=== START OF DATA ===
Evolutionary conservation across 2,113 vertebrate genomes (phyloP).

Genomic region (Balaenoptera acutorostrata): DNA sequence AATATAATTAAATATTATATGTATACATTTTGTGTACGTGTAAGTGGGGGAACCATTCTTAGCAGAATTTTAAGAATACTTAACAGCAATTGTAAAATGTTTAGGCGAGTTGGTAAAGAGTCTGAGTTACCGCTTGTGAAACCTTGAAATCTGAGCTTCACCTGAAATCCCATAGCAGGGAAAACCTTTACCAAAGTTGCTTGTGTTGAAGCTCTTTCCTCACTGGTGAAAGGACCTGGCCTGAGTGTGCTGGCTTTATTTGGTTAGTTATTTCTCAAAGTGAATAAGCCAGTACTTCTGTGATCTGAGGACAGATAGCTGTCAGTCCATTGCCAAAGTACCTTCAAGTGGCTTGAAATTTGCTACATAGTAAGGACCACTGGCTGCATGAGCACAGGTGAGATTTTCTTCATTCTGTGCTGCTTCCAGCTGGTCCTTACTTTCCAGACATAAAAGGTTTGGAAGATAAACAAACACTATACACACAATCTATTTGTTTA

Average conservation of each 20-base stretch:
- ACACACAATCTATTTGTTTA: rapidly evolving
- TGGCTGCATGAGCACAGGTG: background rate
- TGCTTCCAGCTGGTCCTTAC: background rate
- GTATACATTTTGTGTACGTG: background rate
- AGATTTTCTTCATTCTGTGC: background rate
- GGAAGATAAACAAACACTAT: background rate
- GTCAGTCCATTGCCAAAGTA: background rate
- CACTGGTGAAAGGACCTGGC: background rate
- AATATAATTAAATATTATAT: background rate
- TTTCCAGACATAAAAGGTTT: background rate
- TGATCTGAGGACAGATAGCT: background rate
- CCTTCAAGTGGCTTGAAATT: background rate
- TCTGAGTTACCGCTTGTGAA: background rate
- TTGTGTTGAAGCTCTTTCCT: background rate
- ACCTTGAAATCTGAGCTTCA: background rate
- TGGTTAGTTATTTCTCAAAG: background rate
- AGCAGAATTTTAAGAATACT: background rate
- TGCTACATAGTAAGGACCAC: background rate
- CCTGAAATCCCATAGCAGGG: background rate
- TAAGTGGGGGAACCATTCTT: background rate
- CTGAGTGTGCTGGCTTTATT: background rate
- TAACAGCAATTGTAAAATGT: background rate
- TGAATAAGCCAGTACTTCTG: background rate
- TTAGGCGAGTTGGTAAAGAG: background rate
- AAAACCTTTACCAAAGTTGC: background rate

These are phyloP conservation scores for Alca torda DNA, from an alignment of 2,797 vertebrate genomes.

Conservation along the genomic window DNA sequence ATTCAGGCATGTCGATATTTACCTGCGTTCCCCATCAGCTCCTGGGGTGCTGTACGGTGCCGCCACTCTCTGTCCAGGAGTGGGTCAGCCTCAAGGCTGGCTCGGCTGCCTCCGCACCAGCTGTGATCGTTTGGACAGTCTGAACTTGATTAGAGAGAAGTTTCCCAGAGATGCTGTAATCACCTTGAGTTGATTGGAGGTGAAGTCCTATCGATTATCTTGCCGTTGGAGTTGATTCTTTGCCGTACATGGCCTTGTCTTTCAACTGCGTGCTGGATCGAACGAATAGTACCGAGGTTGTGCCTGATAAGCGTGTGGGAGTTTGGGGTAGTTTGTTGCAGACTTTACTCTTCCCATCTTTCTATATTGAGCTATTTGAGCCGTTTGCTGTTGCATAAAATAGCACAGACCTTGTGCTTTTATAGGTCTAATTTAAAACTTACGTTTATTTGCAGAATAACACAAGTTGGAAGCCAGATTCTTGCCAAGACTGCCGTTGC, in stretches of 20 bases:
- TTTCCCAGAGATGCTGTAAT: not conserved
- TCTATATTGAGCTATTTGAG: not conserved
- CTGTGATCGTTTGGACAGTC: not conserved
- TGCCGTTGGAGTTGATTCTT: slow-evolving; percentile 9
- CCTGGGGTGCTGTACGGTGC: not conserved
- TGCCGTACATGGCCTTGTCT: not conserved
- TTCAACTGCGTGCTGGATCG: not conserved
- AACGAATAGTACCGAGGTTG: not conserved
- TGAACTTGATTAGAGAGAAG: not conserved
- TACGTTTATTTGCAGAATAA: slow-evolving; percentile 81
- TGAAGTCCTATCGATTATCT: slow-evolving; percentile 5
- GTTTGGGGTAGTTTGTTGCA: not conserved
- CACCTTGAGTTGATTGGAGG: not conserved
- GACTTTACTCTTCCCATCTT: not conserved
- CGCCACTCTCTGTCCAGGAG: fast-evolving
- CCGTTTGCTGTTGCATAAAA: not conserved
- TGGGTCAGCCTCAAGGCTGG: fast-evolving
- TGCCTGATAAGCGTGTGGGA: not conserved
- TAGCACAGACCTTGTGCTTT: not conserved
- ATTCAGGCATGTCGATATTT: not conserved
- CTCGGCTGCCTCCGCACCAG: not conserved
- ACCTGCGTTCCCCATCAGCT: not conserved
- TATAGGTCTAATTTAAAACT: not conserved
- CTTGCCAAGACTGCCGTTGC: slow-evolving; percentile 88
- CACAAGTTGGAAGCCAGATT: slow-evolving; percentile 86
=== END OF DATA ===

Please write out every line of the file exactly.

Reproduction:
Evolutionary conservation across 2,113 vertebrate genomes (phyloP).

Genomic region (Balaenoptera acutorostrata): DNA sequence AATATAATTAAATATTATATGTATACATTTTGTGTACGTGTAAGTGGGGGAACCATTCTTAGCAGAATTTTAAGAATACTTAACAGCAATTGTAAAATGTTTAGGCGAGTTGGTAAAGAGTCTGAGTTACCGCTTGTGAAACCTTGAAATCTGAGCTTCACCTGAAATCCCATAGCAGGGAAAACCTTTACCAAAGTTGCTTGTGTTGAAGCTCTTTCCTCACTGGTGAAAGGACCTGGCCTGAGTGTGCTGGCTTTATTTGGTTAGTTATTTCTCAAAGTGAATAAGCCAGTACTTCTGTGATCTGAGGACAGATAGCTGTCAGTCCATTGCCAAAGTACCTTCAAGTGGCTTGAAATTTGCTACATAGTAAGGACCACTGGCTGCATGAGCACAGGTGAGATTTTCTTCATTCTGTGCTGCTTCCAGCTGGTCCTTACTTTCCAGACATAAAAGGTTTGGAAGATAAACAAACACTATACACACAATCTATTTGTTTA

Average conservation of each 20-base stretch:
- ACACACAATCTATTTGTTTA: rapidly evolving
- TGGCTGCATGAGCACAGGTG: background rate
- TGCTTCCAGCTGGTCCTTAC: background rate
- GTATACATTTTGTGTACGTG: background rate
- AGATTTTCTTCATTCTGTGC: background rate
- GGAAGATAAACAAACACTAT: background rate
- GTCAGTCCATTGCCAAAGTA: background rate
- CACTGGTGAAAGGACCTGGC: background rate
- AATATAATTAAATATTATAT: background rate
- TTTCCAGACATAAAAGGTTT: background rate
- TGATCTGAGGACAGATAGCT: background rate
- CCTTCAAGTGGCTTGAAATT: background rate
- TCTGAGTTACCGCTTGTGAA: background rate
- TTGTGTTGAAGCTCTTTCCT: background rate
- ACCTTGAAATCTGAGCTTCA: background rate
- TGGTTAGTTATTTCTCAAAG: background rate
- AGCAGAATTTTAAGAATACT: background rate
- TGCTACATAGTAAGGACCAC: background rate
- CCTGAAATCCCATAGCAGGG: background rate
- TAAGTGGGGGAACCATTCTT: background rate
- CTGAGTGTGCTGGCTTTATT: background rate
- TAACAGCAATTGTAAAATGT: background rate
- TGAATAAGCCAGTACTTCTG: background rate
- TTAGGCGAGTTGGTAAAGAG: background rate
- AAAACCTTTACCAAAGTTGC: background rate

These are phyloP conservation scores for Alca torda DNA, from an alignment of 2,797 vertebrate genomes.

Conservation along the genomic window DNA sequence ATTCAGGCATGTCGATATTTACCTGCGTTCCCCATCAGCTCCTGGGGTGCTGTACGGTGCCGCCACTCTCTGTCCAGGAGTGGGTCAGCCTCAAGGCTGGCTCGGCTGCCTCCGCACCAGCTGTGATCGTTTGGACAGTCTGAACTTGATTAGAGAGAAGTTTCCCAGAGATGCTGTAATCACCTTGAGTTGATTGGAGGTGAAGTCCTATCGATTATCTTGCCGTTGGAGTTGATTCTTTGCCGTACATGGCCTTGTCTTTCAACTGCGTGCTGGATCGAACGAATAGTACCGAGGTTGTGCCTGATAAGCGTGTGGGAGTTTGGGGTAGTTTGTTGCAGACTTTACTCTTCCCATCTTTCTATATTGAGCTATTTGAGCCGTTTGCTGTTGCATAAAATAGCACAGACCTTGTGCTTTTATAGGTCTAATTTAAAACTTACGTTTATTTGCAGAATAACACAAGTTGGAAGCCAGATTCTTGCCAAGACTGCCGTTGC, in stretches of 20 bases:
- TTTCCCAGAGATGCTGTAAT: not conserved
- TCTATATTGAGCTATTTGAG: not conserved
- CTGTGATCGTTTGGACAGTC: not conserved
- TGCCGTTGGAGTTGATTCTT: slow-evolving; percentile 9
- CCTGGGGTGCTGTACGGTGC: not conserved
- TGCCGTACATGGCCTTGTCT: not conserved
- TTCAACTGCGTGCTGGATCG: not conserved
- AACGAATAGTACCGAGGTTG: not conserved
- TGAACTTGATTAGAGAGAAG: not conserved
- TACGTTTATTTGCAGAATAA: slow-evolving; percentile 81
- TGAAGTCCTATCGATTATCT: slow-evolving; percentile 5
- GTTTGGGGTAGTTTGTTGCA: not conserved
- CACCTTGAGTTGATTGGAGG: not conserved
- GACTTTACTCTTCCCATCTT: not conserved
- CGCCACTCTCTGTCCAGGAG: fast-evolving
- CCGTTTGCTGTTGCATAAAA: not conserved
- TGGGTCAGCCTCAAGGCTGG: fast-evolving
- TGCCTGATAAGCGTGTGGGA: not conserved
- TAGCACAGACCTTGTGCTTT: not conserved
- ATTCAGGCATGTCGATATTT: not conserved
- CTCGGCTGCCTCCGCACCAG: not conserved
- ACCTGCGTTCCCCATCAGCT: not conserved
- TATAGGTCTAATTTAAAACT: not conserved
- CTTGCCAAGACTGCCGTTGC: slow-evolving; percentile 88
- CACAAGTTGGAAGCCAGATT: slow-evolving; percentile 86